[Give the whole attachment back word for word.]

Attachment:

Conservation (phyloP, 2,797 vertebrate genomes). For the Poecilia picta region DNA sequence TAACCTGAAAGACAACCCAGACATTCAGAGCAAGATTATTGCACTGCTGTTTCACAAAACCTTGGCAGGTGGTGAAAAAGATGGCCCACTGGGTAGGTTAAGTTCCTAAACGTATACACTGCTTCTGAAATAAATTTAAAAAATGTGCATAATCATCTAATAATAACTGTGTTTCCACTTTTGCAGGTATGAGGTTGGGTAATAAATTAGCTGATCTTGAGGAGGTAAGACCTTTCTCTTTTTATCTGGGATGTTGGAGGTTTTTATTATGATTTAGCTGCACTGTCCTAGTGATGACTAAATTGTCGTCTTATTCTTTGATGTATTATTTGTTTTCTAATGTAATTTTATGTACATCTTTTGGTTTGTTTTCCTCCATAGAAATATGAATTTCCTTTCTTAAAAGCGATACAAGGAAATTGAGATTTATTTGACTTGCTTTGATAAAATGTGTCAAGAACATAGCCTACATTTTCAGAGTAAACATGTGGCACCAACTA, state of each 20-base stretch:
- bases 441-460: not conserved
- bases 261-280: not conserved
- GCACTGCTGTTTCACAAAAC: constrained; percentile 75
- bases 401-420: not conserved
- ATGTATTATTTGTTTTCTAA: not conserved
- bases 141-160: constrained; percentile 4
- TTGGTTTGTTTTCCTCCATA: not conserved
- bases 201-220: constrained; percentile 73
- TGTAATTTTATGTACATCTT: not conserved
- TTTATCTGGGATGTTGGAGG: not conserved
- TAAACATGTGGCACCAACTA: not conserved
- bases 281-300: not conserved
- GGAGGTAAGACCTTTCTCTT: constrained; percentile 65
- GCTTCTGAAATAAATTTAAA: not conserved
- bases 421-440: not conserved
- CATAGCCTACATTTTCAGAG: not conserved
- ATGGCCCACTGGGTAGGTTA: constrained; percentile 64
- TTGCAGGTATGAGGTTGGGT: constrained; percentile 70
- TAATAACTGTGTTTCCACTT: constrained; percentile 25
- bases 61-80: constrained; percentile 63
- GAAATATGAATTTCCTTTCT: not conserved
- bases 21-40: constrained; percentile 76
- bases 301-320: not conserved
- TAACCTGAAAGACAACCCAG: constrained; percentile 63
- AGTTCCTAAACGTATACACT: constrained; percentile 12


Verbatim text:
Conservation (phyloP, 2,797 vertebrate genomes). For the Poecilia picta region DNA sequence TAACCTGAAAGACAACCCAGACATTCAGAGCAAGATTATTGCACTGCTGTTTCACAAAACCTTGGCAGGTGGTGAAAAAGATGGCCCACTGGGTAGGTTAAGTTCCTAAACGTATACACTGCTTCTGAAATAAATTTAAAAAATGTGCATAATCATCTAATAATAACTGTGTTTCCACTTTTGCAGGTATGAGGTTGGGTAATAAATTAGCTGATCTTGAGGAGGTAAGACCTTTCTCTTTTTATCTGGGATGTTGGAGGTTTTTATTATGATTTAGCTGCACTGTCCTAGTGATGACTAAATTGTCGTCTTATTCTTTGATGTATTATTTGTTTTCTAATGTAATTTTATGTACATCTTTTGGTTTGTTTTCCTCCATAGAAATATGAATTTCCTTTCTTAAAAGCGATACAAGGAAATTGAGATTTATTTGACTTGCTTTGATAAAATGTGTCAAGAACATAGCCTACATTTTCAGAGTAAACATGTGGCACCAACTA, state of each 20-base stretch:
- bases 441-460: not conserved
- bases 261-280: not conserved
- GCACTGCTGTTTCACAAAAC: constrained; percentile 75
- bases 401-420: not conserved
- ATGTATTATTTGTTTTCTAA: not conserved
- bases 141-160: constrained; percentile 4
- TTGGTTTGTTTTCCTCCATA: not conserved
- bases 201-220: constrained; percentile 73
- TGTAATTTTATGTACATCTT: not conserved
- TTTATCTGGGATGTTGGAGG: not conserved
- TAAACATGTGGCACCAACTA: not conserved
- bases 281-300: not conserved
- GGAGGTAAGACCTTTCTCTT: constrained; percentile 65
- GCTTCTGAAATAAATTTAAA: not conserved
- bases 421-440: not conserved
- CATAGCCTACATTTTCAGAG: not conserved
- ATGGCCCACTGGGTAGGTTA: constrained; percentile 64
- TTGCAGGTATGAGGTTGGGT: constrained; percentile 70
- TAATAACTGTGTTTCCACTT: constrained; percentile 25
- bases 61-80: constrained; percentile 63
- GAAATATGAATTTCCTTTCT: not conserved
- bases 21-40: constrained; percentile 76
- bases 301-320: not conserved
- TAACCTGAAAGACAACCCAG: constrained; percentile 63
- AGTTCCTAAACGTATACACT: constrained; percentile 12